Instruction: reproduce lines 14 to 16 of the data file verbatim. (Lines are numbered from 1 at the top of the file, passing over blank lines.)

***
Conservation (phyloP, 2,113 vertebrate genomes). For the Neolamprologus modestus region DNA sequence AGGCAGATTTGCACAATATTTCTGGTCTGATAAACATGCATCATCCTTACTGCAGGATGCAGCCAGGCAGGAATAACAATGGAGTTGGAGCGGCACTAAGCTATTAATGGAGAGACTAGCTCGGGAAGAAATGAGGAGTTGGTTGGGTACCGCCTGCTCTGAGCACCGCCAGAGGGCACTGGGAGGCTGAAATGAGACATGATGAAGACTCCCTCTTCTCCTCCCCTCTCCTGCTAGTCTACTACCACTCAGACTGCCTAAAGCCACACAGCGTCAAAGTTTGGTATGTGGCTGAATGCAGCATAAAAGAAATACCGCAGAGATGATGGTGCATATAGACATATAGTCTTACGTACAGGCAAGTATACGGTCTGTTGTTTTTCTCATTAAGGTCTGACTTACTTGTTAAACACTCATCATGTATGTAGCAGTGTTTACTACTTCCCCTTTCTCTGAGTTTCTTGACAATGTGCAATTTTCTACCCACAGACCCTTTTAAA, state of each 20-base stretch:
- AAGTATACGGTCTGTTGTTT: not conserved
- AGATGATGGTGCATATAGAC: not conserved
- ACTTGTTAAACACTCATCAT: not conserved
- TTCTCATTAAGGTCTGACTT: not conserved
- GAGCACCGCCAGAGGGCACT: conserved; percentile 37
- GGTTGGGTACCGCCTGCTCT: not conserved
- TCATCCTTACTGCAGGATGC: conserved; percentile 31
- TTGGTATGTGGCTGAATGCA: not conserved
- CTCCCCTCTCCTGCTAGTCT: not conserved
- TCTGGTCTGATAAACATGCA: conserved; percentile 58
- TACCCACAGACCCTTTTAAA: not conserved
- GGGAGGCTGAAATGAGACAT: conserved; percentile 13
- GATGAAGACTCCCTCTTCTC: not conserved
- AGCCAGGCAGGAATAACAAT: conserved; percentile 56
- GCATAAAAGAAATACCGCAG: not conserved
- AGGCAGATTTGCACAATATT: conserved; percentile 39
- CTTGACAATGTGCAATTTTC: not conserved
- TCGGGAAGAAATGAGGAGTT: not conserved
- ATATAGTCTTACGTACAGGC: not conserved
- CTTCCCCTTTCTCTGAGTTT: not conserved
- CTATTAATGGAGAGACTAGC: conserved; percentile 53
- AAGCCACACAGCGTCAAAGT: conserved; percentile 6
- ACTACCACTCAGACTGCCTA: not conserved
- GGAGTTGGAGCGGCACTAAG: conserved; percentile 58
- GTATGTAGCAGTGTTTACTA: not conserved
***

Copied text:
- GATGAAGACTCCCTCTTCTC: not conserved
- AGCCAGGCAGGAATAACAAT: conserved; percentile 56
- GCATAAAAGAAATACCGCAG: not conserved